Dr. Naveen Kumar Dixit discusses salinity and soybeans at the annual Maryland Commodity Classic last summer.

Delmarva farmlands are among the most critical areas of susceptibility to rising sea levels due to global climate change.  Saltwater intrusion and well irrigation can impair the growth of salt sensitive row crops such as soybeans and corn—traditional staples for agricultural producers in the Mid-Atlantic.

Dr. Naveen Kumar Dixit, a UMES Extension specialist and assistant professor of horticulture, is looking at ways to help area farmers mitigate the adverse effects of climate change on farm productivity and sustainability through research and extension activities on salt tolerant soybeans.  Dixit conducted research from May-October 2021 funded by a nearly $20,000 grant from the Maryland Soybean Board and presented his findings at events such as the annual Maryland Commodity Classic at Queen Anne’s 4-H Park last summer.  He worked with three varieties of soybeans, comparing how commercially available varieties compare to a salt tolerant one.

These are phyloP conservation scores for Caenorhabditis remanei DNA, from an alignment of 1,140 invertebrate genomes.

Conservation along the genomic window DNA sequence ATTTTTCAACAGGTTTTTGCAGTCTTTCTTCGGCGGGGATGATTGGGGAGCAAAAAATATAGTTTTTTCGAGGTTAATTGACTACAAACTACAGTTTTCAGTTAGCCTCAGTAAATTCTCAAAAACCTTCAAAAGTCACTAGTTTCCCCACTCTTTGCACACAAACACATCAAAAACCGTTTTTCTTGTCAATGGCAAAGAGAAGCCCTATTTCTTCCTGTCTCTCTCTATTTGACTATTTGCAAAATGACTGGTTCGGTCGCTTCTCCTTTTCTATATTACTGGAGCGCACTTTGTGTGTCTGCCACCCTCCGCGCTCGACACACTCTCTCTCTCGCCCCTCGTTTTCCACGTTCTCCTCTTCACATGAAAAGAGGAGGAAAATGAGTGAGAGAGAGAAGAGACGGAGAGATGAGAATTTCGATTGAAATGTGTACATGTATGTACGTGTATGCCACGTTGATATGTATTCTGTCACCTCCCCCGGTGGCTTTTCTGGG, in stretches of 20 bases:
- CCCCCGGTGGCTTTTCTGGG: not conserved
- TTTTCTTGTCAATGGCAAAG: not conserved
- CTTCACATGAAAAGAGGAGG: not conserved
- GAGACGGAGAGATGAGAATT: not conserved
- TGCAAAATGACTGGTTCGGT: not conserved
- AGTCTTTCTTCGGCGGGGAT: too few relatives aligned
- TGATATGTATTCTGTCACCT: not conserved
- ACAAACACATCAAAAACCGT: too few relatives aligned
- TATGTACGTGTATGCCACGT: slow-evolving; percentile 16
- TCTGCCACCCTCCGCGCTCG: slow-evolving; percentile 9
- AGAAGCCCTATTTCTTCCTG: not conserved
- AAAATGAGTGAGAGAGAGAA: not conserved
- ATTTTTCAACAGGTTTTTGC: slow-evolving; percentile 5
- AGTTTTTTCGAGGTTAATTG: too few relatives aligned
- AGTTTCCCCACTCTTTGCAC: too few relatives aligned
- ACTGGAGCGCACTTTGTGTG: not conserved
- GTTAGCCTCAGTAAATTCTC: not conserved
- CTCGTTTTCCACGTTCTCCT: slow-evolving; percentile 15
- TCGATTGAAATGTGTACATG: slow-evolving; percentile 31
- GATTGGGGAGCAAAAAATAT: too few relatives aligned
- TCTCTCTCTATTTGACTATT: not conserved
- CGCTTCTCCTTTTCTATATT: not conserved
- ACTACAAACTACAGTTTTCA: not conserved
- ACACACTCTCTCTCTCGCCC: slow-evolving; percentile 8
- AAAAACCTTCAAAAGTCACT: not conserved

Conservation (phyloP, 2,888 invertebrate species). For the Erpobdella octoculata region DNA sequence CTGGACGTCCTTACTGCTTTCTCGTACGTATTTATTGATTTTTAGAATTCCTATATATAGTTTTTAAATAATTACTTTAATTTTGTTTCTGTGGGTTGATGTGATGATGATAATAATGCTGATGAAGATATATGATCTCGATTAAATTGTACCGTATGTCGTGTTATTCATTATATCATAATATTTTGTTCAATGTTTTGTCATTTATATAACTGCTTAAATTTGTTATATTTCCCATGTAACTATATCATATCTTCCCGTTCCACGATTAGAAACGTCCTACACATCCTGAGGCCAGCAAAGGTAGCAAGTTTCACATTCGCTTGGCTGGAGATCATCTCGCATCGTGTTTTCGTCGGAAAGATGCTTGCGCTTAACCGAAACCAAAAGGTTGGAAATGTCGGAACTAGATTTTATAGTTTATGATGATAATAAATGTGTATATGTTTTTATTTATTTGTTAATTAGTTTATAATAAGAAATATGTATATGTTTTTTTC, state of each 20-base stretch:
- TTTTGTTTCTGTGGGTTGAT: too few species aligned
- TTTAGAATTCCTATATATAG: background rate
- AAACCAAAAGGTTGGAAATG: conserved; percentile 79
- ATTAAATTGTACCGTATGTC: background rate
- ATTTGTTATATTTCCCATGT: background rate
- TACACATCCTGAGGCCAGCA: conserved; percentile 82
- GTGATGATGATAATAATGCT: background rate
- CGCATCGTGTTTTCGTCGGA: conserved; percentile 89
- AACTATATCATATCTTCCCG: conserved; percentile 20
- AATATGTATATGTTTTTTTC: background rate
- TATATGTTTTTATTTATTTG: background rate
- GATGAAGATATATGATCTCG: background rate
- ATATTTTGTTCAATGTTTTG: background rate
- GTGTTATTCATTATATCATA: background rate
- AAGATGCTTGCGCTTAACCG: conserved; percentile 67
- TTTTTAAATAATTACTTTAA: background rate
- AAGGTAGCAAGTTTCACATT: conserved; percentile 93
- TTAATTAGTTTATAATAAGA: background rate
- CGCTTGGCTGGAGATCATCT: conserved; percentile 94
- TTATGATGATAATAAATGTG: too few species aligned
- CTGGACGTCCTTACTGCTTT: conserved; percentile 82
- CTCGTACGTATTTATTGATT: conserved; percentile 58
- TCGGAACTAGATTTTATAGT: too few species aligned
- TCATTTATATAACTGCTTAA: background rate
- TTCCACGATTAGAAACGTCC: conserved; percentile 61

The higher ranges of salt concentration in coastal farmlands in the area according to a 2020 study (Bill Lambrecht and Gracie Todd) are from 1.3 to 4.5 parts per trillion, which has been found to inhibit the growth of row crops and help perpetuate invasive plants that are salt tolerant.  Soybeans are moderately tolerant to salinity, but cannot tolerate more than 3 ppt of salt concentration or 5 deciSiemens per metre and at 8 dS/m fail to produce seeds.

Salinity, Dixit said, has negative effects on plant growth and development by “manipulation of osmotic and ionic stresses that trigger the formation of reactive oxygen species such as superoxide radical, hydroxyl radical and hydrogen peroxide.”  Reactive oxygen species, he said, can damage multiple cell organelles, proteins, nucleic acids and promote lipid peroxidation of membranes causing cell and plant death.  Thiobarbituric acid reactive substances are the byproduct of lipid peroxidation indicating membrane damages as well as the production of hydrogen peroxide.  ROS and TBARS are indicators of oxidative stress and can be used to differentiate between salt sensitive and salt tolerant soybean varieties. 

 “Screening salt tolerant soybean varieties will help growers select those that can survive in salt affected soils,” Dixit said.  “Cultivation of salt tolerant crops in coastal areas not only minimizes economic losses on farms, but also prevents soil erosion and the proliferation of invasive plants.”

Gail Stephens, agricultural communications, University of Maryland Eastern Shore, School of Agricultural and Natural Sciences, gcstephens@umes.edu, 410-251-7009.

Scroll to Top